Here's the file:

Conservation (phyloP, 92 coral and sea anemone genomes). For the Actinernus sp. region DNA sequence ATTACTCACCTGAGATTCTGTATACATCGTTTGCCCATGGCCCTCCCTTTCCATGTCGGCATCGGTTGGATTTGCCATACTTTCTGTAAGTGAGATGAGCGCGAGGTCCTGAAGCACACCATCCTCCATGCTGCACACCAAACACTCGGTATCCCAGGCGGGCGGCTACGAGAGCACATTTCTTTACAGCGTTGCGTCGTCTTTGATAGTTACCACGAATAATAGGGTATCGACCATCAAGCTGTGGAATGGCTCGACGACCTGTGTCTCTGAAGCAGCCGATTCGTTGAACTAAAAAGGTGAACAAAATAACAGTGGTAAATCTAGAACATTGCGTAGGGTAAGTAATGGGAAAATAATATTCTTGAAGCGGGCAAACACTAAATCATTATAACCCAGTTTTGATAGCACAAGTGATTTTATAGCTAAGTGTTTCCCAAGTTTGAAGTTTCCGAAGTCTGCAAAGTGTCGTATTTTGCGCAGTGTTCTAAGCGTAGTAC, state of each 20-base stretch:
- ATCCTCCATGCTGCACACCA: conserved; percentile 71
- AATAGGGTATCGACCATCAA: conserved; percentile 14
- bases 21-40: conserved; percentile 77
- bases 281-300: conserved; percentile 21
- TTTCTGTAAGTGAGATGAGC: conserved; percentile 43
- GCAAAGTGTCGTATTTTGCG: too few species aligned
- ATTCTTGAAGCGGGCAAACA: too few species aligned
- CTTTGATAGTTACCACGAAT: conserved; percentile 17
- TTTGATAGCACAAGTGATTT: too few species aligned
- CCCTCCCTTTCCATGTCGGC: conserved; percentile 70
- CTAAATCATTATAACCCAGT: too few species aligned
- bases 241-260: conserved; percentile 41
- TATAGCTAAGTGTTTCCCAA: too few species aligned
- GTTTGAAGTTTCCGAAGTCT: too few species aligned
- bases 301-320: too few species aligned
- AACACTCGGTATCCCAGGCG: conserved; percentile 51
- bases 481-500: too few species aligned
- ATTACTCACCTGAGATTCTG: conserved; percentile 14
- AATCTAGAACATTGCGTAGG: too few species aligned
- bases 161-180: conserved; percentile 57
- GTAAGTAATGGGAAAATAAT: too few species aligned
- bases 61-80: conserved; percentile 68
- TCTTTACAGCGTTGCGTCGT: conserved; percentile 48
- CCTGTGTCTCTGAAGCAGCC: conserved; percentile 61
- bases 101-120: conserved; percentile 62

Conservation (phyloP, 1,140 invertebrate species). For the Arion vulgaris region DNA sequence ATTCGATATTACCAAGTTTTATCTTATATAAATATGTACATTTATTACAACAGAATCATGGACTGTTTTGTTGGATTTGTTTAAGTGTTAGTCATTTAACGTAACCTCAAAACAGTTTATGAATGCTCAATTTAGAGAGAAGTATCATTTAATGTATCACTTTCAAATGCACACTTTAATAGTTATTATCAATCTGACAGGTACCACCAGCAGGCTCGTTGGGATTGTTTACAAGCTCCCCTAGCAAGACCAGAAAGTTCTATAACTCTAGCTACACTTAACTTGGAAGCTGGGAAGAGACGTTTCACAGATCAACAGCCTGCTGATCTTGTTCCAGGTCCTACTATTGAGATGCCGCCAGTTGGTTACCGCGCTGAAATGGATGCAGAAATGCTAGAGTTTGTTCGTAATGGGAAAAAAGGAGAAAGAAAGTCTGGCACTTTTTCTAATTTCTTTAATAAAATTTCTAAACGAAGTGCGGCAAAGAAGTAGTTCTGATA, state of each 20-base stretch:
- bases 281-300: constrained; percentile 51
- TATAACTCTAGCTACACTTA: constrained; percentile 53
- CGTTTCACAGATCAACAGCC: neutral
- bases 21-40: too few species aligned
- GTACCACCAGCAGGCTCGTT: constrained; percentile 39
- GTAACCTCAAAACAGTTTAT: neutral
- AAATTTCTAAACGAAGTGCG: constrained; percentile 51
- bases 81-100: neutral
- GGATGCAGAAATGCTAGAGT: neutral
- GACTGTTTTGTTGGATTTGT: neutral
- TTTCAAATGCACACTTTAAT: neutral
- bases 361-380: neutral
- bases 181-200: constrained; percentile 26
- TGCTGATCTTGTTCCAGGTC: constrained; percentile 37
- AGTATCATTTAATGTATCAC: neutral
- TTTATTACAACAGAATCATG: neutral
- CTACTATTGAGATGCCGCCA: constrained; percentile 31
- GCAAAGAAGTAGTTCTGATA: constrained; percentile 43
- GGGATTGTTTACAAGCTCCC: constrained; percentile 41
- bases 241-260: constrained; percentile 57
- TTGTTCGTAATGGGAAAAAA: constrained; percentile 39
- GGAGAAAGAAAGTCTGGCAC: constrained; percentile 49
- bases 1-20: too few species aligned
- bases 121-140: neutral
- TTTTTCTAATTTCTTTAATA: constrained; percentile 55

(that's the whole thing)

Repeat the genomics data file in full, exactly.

Conservation (phyloP, 92 coral and sea anemone genomes). For the Actinernus sp. region DNA sequence ATTACTCACCTGAGATTCTGTATACATCGTTTGCCCATGGCCCTCCCTTTCCATGTCGGCATCGGTTGGATTTGCCATACTTTCTGTAAGTGAGATGAGCGCGAGGTCCTGAAGCACACCATCCTCCATGCTGCACACCAAACACTCGGTATCCCAGGCGGGCGGCTACGAGAGCACATTTCTTTACAGCGTTGCGTCGTCTTTGATAGTTACCACGAATAATAGGGTATCGACCATCAAGCTGTGGAATGGCTCGACGACCTGTGTCTCTGAAGCAGCCGATTCGTTGAACTAAAAAGGTGAACAAAATAACAGTGGTAAATCTAGAACATTGCGTAGGGTAAGTAATGGGAAAATAATATTCTTGAAGCGGGCAAACACTAAATCATTATAACCCAGTTTTGATAGCACAAGTGATTTTATAGCTAAGTGTTTCCCAAGTTTGAAGTTTCCGAAGTCTGCAAAGTGTCGTATTTTGCGCAGTGTTCTAAGCGTAGTAC, state of each 20-base stretch:
- ATCCTCCATGCTGCACACCA: conserved; percentile 71
- AATAGGGTATCGACCATCAA: conserved; percentile 14
- bases 21-40: conserved; percentile 77
- bases 281-300: conserved; percentile 21
- TTTCTGTAAGTGAGATGAGC: conserved; percentile 43
- GCAAAGTGTCGTATTTTGCG: too few species aligned
- ATTCTTGAAGCGGGCAAACA: too few species aligned
- CTTTGATAGTTACCACGAAT: conserved; percentile 17
- TTTGATAGCACAAGTGATTT: too few species aligned
- CCCTCCCTTTCCATGTCGGC: conserved; percentile 70
- CTAAATCATTATAACCCAGT: too few species aligned
- bases 241-260: conserved; percentile 41
- TATAGCTAAGTGTTTCCCAA: too few species aligned
- GTTTGAAGTTTCCGAAGTCT: too few species aligned
- bases 301-320: too few species aligned
- AACACTCGGTATCCCAGGCG: conserved; percentile 51
- bases 481-500: too few species aligned
- ATTACTCACCTGAGATTCTG: conserved; percentile 14
- AATCTAGAACATTGCGTAGG: too few species aligned
- bases 161-180: conserved; percentile 57
- GTAAGTAATGGGAAAATAAT: too few species aligned
- bases 61-80: conserved; percentile 68
- TCTTTACAGCGTTGCGTCGT: conserved; percentile 48
- CCTGTGTCTCTGAAGCAGCC: conserved; percentile 61
- bases 101-120: conserved; percentile 62

Conservation (phyloP, 1,140 invertebrate species). For the Arion vulgaris region DNA sequence ATTCGATATTACCAAGTTTTATCTTATATAAATATGTACATTTATTACAACAGAATCATGGACTGTTTTGTTGGATTTGTTTAAGTGTTAGTCATTTAACGTAACCTCAAAACAGTTTATGAATGCTCAATTTAGAGAGAAGTATCATTTAATGTATCACTTTCAAATGCACACTTTAATAGTTATTATCAATCTGACAGGTACCACCAGCAGGCTCGTTGGGATTGTTTACAAGCTCCCCTAGCAAGACCAGAAAGTTCTATAACTCTAGCTACACTTAACTTGGAAGCTGGGAAGAGACGTTTCACAGATCAACAGCCTGCTGATCTTGTTCCAGGTCCTACTATTGAGATGCCGCCAGTTGGTTACCGCGCTGAAATGGATGCAGAAATGCTAGAGTTTGTTCGTAATGGGAAAAAAGGAGAAAGAAAGTCTGGCACTTTTTCTAATTTCTTTAATAAAATTTCTAAACGAAGTGCGGCAAAGAAGTAGTTCTGATA, state of each 20-base stretch:
- bases 281-300: constrained; percentile 51
- TATAACTCTAGCTACACTTA: constrained; percentile 53
- CGTTTCACAGATCAACAGCC: neutral
- bases 21-40: too few species aligned
- GTACCACCAGCAGGCTCGTT: constrained; percentile 39
- GTAACCTCAAAACAGTTTAT: neutral
- AAATTTCTAAACGAAGTGCG: constrained; percentile 51
- bases 81-100: neutral
- GGATGCAGAAATGCTAGAGT: neutral
- GACTGTTTTGTTGGATTTGT: neutral
- TTTCAAATGCACACTTTAAT: neutral
- bases 361-380: neutral
- bases 181-200: constrained; percentile 26
- TGCTGATCTTGTTCCAGGTC: constrained; percentile 37
- AGTATCATTTAATGTATCAC: neutral
- TTTATTACAACAGAATCATG: neutral
- CTACTATTGAGATGCCGCCA: constrained; percentile 31
- GCAAAGAAGTAGTTCTGATA: constrained; percentile 43
- GGGATTGTTTACAAGCTCCC: constrained; percentile 41
- bases 241-260: constrained; percentile 57
- TTGTTCGTAATGGGAAAAAA: constrained; percentile 39
- GGAGAAAGAAAGTCTGGCAC: constrained; percentile 49
- bases 1-20: too few species aligned
- bases 121-140: neutral
- TTTTTCTAATTTCTTTAATA: constrained; percentile 55